If you remember, at its simplest form, the sector is two straight pieces of wood hinged at one end. Pretty much exactly like a pair of dividers, except made of wood.

The geometry of the sector is devilishly simple: The two legs are equal, meaning that the legs will form an isosceles triangle. If you place it at the center of your imaginary bucket (or whatever you're making), it forms an imaginary piece of pie. If you want to make a ten-inch bucket (measured across the bottom) you just mark your sector five inches from the hinge.

That's the inside diameter of your bottom.

The second mark you see there indicates the desired thickness of the walls of my imaginary bucket.

Now, no matter where the sector crosses the the outer wall of your bucket, or how far apart the the legs of the divider have to be (to accommodate your rough-cut variations in stave width) the legs form the angle that you're shooting for. 

You found your stave bevel without writing a single number on a single piece of paper.

As you can see, this is also helpful if you decide to repair or knock off an existing bucket.

But wait, there's more!

It's not just a measuring device for finding the angle of your bevel either. It's also a jig you can use to monitor your progress as you create the bevel on your staves. Hold the bevel up to the stave as you work and align it to your marks as you go. 

The angle of the sector will tell you how far you need to lean the stave over as you plane the bevel. When the stave sits snugly in the sector between the marks, you're golden.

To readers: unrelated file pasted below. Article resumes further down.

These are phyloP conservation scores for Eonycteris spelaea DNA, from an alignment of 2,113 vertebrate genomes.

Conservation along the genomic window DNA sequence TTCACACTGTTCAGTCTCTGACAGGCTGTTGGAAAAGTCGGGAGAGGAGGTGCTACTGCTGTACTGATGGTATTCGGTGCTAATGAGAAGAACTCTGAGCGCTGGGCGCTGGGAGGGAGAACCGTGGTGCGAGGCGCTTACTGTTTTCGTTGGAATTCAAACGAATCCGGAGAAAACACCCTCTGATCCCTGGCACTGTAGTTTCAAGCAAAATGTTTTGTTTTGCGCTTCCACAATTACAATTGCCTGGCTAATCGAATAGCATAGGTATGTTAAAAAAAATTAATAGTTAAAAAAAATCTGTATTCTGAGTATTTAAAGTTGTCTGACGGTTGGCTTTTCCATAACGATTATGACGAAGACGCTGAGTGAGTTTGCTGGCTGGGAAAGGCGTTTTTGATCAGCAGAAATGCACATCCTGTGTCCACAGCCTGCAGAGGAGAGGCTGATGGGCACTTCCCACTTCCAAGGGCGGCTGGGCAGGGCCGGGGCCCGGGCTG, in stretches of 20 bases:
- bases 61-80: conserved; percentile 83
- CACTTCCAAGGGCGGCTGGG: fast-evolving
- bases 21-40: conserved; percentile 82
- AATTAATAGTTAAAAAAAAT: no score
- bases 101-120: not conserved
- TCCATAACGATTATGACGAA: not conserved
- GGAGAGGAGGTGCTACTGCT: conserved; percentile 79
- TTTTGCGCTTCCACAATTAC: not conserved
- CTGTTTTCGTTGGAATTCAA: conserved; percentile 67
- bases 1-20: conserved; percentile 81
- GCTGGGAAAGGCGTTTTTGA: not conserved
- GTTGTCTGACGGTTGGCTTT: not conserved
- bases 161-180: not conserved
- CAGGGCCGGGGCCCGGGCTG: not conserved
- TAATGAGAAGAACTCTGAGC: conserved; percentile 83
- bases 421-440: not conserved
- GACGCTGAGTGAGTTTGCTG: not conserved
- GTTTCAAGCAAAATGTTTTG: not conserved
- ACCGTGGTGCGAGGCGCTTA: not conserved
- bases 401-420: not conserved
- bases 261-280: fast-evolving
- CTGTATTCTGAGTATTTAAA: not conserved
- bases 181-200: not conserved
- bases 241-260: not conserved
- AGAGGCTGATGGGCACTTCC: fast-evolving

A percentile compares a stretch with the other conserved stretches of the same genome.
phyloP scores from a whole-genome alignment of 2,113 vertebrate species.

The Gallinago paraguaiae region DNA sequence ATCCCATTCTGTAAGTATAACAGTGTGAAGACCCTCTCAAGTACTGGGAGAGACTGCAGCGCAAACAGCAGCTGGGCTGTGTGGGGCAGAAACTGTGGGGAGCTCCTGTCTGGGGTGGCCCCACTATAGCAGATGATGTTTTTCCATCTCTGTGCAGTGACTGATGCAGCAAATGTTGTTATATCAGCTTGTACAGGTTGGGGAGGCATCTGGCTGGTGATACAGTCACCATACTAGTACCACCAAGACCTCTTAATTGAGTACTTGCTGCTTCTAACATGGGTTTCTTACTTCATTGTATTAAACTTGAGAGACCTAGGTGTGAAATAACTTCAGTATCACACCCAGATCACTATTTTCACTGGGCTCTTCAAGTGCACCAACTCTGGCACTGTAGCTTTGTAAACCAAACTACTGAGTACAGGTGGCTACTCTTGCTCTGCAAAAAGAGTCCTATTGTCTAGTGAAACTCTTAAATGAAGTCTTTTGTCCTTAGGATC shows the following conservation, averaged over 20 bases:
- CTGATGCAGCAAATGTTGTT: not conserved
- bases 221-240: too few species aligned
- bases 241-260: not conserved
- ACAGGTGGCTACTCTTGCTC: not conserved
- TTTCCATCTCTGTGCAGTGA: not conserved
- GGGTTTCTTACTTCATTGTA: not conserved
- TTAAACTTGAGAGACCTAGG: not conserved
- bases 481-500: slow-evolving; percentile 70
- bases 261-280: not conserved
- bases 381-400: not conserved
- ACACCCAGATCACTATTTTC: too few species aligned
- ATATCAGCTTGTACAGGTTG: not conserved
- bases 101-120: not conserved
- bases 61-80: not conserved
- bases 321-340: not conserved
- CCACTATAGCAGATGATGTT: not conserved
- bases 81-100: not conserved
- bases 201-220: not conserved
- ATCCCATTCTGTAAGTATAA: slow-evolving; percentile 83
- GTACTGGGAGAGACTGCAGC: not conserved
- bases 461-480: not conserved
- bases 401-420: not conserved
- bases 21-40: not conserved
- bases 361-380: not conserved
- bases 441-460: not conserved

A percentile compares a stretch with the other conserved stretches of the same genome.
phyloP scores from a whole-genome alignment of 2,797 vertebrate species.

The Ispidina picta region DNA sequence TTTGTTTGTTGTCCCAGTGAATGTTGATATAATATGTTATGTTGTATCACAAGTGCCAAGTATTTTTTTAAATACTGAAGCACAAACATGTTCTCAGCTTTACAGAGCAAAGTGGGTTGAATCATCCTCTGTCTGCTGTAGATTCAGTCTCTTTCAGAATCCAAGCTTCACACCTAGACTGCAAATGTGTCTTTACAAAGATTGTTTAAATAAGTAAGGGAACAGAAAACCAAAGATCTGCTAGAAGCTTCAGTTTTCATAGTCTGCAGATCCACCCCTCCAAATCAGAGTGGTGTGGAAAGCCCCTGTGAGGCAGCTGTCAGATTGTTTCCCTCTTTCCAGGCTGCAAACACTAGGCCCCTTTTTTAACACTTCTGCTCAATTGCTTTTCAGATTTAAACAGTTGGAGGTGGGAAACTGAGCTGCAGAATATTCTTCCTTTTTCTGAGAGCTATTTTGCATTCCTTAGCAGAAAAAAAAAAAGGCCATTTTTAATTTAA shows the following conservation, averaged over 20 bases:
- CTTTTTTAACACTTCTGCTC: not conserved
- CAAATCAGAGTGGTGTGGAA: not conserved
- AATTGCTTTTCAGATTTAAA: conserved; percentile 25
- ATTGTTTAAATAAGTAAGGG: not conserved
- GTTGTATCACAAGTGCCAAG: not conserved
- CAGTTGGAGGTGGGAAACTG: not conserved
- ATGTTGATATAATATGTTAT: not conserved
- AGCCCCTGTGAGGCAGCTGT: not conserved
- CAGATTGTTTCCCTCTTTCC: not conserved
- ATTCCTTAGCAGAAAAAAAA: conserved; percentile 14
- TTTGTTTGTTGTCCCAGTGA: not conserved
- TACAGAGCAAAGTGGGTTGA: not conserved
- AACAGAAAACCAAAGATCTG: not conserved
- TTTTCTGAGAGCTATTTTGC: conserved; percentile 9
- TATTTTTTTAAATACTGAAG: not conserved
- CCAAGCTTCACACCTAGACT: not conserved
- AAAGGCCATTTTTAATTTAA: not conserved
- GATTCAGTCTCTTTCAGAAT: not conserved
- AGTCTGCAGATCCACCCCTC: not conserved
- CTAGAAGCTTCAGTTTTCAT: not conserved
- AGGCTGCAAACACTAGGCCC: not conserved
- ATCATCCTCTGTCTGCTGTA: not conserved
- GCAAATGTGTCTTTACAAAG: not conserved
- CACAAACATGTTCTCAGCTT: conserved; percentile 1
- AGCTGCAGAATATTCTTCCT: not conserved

The importance of this cannot be exaggerated for the working cooper. And this is the part that I forgot when I was doing my demonstration.

I almost wish that building that bakery at the Washington Midsummer Renaissance Faire had been the first step in this project rather than happening in the middle. I suspect that I've fallen down on most of these projects simply because I'm thinking in terms of one-off bespoke items rather than the economies of production.

The practicing cooper isn't making one bucket at a time. This isn't bespoke bucketing on Bond Street, it's mass production because a cooper (and his apprentices) gotta eat. So if they're making as many buckets at a time as they can reasonably get away with, there's no room to be fiddling about with equations and making these exacting symmetries that we've become so accustomed to post industrial revolution.